Chicago: Longest-Running American Musical

Next week, on August 27, 2011, Chicago will become the longest-running American musical in Broadway history.

The show, which features a score by John Kander and Fred Ebb and a book by Ebb and Bob Fosse, will play its 6,138th performance on August 27, passing A Chorus Line for the fourth spot on the all-time Broadway longevity list and making it the longest-running American musical in Broadway history.

The shows holding the top three Broadway spots – The Phantom of the Opera, Cats, and Les Miserables – are all imports from Britain”.

“What a momentous occasion this is,” said Chicago producer Barry Weissler. “Of course we’re thrilled to take the number four position in the list of long-runners, but to also celebrate the fact that Chicago is now the longest-running American musical in Broadway history makes it all the more spectacular.

“This milestone would never have happened without the amazing group of people who’ve lent their talents and expertise to our production over the past 15 years – the phenomenal cast, crew, production team, stage managers, advertising and marketing executives, business managers, casting directors, ushers, musicians, dance captains…and the list goes on. And of course, our incredible and enthusiastic audiences. Over five million people have seen Chicago on Broadway to-date, and they just keep coming. It’s truly a phenomenon worth celebrating.”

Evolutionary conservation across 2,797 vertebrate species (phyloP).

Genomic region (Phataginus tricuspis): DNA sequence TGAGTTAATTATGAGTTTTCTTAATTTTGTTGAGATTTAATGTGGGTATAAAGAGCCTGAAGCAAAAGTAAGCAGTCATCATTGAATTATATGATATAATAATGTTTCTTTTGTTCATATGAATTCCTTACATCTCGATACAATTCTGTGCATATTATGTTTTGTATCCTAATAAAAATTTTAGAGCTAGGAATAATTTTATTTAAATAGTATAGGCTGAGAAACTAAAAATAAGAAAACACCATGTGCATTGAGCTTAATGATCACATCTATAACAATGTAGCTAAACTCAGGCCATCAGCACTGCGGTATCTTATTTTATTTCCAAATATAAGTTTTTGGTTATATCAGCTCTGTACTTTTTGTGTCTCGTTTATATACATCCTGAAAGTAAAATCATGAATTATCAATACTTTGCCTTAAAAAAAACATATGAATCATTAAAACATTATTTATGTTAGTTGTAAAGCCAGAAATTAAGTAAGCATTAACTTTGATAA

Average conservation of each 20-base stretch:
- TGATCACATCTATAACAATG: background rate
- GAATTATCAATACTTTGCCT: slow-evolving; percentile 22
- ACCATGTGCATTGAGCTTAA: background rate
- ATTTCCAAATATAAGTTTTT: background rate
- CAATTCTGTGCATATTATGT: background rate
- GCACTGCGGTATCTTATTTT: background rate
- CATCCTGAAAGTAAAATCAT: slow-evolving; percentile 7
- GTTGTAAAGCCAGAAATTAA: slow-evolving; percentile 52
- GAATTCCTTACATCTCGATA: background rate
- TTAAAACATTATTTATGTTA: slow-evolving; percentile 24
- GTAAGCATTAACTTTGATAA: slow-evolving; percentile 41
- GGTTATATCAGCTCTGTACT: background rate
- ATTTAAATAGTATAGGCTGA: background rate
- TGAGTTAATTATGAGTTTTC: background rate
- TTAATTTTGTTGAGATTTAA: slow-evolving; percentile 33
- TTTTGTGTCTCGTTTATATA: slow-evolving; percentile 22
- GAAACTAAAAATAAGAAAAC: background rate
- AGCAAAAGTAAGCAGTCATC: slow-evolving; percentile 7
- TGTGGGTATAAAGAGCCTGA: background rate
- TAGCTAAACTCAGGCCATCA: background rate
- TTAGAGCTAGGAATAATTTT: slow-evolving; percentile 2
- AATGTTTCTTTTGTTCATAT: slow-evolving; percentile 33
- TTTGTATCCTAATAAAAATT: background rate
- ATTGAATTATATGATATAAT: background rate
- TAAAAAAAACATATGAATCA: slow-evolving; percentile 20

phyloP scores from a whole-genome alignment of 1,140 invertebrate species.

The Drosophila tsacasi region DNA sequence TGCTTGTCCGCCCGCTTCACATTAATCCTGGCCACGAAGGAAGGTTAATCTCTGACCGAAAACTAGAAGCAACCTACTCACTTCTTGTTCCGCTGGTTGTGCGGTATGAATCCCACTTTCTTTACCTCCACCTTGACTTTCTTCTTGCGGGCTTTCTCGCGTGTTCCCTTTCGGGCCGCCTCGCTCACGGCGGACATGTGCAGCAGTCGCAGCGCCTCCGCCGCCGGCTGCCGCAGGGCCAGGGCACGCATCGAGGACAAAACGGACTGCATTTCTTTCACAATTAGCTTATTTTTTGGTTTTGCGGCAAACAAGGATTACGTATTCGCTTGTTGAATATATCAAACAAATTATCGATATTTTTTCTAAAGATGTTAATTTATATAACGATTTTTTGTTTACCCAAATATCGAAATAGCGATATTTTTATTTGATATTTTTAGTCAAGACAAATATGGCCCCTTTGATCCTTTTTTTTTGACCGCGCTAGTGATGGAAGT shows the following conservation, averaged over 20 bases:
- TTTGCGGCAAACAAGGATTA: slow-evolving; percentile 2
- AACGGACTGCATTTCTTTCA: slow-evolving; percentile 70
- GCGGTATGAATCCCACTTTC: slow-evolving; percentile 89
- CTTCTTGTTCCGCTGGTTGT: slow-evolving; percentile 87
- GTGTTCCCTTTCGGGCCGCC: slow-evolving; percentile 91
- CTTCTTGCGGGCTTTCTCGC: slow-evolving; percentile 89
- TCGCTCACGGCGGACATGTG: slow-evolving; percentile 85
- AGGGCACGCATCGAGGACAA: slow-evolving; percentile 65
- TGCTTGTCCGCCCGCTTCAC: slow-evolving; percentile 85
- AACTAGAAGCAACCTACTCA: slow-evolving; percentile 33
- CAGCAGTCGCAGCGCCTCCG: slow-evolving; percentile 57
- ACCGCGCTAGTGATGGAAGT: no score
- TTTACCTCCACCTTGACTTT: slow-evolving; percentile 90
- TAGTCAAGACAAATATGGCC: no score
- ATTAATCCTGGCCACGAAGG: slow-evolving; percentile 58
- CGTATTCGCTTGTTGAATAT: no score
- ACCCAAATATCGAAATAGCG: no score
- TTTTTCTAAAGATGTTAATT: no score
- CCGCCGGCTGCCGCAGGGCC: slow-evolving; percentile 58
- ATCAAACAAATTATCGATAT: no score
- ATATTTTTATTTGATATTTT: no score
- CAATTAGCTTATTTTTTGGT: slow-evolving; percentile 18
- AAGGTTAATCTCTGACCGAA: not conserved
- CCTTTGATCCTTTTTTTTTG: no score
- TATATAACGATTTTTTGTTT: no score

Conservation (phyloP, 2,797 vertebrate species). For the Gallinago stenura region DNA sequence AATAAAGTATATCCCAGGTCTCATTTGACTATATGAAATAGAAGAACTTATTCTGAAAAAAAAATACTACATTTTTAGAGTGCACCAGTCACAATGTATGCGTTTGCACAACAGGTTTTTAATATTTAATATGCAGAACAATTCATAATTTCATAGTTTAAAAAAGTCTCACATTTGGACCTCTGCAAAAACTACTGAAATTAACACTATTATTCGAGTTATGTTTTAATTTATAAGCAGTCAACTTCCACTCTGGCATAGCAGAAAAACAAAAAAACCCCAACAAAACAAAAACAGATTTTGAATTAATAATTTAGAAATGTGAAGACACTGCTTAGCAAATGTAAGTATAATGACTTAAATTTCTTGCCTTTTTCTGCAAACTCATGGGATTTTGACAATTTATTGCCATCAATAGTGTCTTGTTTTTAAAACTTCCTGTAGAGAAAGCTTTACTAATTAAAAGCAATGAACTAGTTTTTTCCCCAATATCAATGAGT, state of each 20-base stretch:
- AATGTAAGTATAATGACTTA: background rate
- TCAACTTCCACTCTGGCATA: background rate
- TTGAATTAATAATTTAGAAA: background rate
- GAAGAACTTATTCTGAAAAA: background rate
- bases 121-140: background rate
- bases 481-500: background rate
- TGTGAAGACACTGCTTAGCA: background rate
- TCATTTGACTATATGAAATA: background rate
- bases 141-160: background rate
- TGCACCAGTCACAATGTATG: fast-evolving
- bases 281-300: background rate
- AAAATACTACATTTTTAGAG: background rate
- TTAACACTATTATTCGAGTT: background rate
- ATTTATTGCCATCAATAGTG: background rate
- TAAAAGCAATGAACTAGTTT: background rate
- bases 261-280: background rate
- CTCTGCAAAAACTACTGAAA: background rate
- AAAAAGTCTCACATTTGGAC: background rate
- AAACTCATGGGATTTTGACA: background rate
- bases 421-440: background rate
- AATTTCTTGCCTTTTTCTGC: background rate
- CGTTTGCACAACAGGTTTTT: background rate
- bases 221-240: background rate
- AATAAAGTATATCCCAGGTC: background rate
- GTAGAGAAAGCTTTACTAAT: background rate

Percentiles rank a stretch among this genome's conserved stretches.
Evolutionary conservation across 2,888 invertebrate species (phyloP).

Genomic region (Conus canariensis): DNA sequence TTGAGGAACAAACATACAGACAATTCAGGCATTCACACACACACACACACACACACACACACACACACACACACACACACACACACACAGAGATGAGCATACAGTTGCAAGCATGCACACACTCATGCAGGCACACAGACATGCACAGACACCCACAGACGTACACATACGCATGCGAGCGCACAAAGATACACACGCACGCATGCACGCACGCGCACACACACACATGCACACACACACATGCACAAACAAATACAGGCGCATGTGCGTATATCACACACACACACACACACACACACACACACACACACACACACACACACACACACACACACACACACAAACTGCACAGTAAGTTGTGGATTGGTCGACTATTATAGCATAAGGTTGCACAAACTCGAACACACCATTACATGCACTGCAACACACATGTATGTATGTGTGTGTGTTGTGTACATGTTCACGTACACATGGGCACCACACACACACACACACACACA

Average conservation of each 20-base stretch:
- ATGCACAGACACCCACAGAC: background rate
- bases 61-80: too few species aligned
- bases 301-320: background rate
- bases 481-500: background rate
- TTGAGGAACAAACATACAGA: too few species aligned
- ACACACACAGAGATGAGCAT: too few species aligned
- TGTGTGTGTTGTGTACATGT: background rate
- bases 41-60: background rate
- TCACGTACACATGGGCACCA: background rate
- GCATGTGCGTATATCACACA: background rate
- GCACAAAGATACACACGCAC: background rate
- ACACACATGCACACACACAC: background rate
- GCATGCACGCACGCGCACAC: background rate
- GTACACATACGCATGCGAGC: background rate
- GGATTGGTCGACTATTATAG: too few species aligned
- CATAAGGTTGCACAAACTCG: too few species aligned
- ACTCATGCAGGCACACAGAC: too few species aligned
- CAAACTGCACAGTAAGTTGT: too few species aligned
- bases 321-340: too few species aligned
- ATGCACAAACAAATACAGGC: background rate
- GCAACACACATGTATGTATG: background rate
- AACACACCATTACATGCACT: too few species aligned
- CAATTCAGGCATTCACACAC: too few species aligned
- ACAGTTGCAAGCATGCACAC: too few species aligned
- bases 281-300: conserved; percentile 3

Directed by Walter Bobbie and choreographed by Ann Reinking, the current production of Chicago opened on Broadway on November 14, 1996, playing at three different theatres to date during its Broadway tenure. The show picked up nine Tony nominations, winning seven, including Best Revival of a Musical, Best Direction of a Musical and Best Choreography. The show also features set design by John Lee Beatty, costume design by Ken Billington and sound design by Scott Lehrer.

So far, the revival of Chicago has run more than six times the length of the original Broadway production, which played for 936 performances between 1975 and 1977.

The Chicago revival will have to run another 68 weeks to pass Les Miserables and more than three years to overtake Cats. If The Phantom of the Opera, which is still running on Broadway after 23 years, were to close tomorrow, Chicago would have to run another nearly nine years to claim the title of Broadway’s longest-running show.